Thursday, June 3, 2010


The Telangana region is believed to have been mentioned in the Mahabharata as the Telinga Kingdom which said to be inhabited by the tribe known as Telavana and said to have fought on the Pandava side in the great war of Mahabharata. It is also evident from the fact that there is Pandavula Guhalu in Warangal district (where the Pandavas spent their life in exile (Lakkha Gruham).

And, in Treta yuga, it is believed that Rama, Sita and Lakshmana, spent their life in exile at Parnashala on the banks of Godavari river which is about 25 km from Bhadrachalam in Khammam District which falls in the Telangana region.

Telangana region has been heartland for many great dynasties like Sathavahanas, Kakatiyas. Kotilingala in Karimnagar was the first capital of the Sathavahanas before Dharanikota. Excavations at Kotilingala revealed coinage of Simukha, a Satavahana emperor.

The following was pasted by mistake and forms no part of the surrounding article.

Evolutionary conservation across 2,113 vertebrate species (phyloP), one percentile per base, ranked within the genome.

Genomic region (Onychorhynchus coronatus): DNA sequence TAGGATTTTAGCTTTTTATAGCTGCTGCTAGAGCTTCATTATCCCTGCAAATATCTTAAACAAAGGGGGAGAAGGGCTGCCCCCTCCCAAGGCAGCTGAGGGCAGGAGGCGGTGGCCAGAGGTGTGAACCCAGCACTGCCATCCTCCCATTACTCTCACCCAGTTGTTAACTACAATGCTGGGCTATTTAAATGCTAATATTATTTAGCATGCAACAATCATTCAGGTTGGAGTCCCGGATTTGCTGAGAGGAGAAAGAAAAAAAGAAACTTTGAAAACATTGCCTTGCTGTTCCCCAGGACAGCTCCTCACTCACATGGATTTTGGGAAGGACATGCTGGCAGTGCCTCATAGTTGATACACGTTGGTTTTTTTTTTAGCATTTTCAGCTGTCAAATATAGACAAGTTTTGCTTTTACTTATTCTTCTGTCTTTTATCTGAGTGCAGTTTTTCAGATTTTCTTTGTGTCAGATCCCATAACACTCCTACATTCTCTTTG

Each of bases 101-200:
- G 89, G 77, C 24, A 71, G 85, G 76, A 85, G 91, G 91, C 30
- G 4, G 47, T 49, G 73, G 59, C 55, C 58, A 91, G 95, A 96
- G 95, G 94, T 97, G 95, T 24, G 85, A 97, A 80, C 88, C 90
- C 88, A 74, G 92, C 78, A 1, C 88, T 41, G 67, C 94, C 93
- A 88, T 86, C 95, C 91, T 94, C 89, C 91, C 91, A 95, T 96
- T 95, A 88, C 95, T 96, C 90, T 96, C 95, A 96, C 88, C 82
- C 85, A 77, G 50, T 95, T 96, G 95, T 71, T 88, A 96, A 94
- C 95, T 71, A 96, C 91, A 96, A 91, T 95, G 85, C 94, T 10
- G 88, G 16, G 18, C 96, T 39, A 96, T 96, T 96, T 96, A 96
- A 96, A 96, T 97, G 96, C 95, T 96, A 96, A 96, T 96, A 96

The region experienced its golden age during the reign of the Kakatiyas, a great Telugu dynasty that ruled most parts of what is now Andhra Pradesh, India from 1083 CE to 1323. Ganapatideva was known as the greatest of the Kakatiyas and the first after the Satavahanas to bring the entire Telugu area under one rule. He put an end to the rule of the Cholas in the year 1210 who accepted his suzerainty. He established order in his vast dominion that stretched from the Godavari delta and Anakapalle in the east to Raichur (in modern day Karnataka) in the west and from Karimnagar & Bastar (in modern day Chattisgarh) in the north to Srisailam & Tripurantakam, near Ongole in the south. It was also during his reign that the Golkonda fort was first constructed by the Kakatiyas.

Telangana, then came under Muslim rule in 14th century for the first time by Delhi Sultanate followed by Bahmanis, Qutb Shahis and Mughals. As the Mughal Empire began to disintegrate in the early 18th century, the Muslim Asafjahi dynasty established a separate state known as Hyderabad. Later Hyderabad entered into a treaty of subsidiary alliance with the British Empire, and was the largest and most populous princely state in India. Telangana was never under direct British rule, unlike Coastal Andhra and Rayalaseema regions of Andhra Pradesh, which were part of British India's Madras Presidency.

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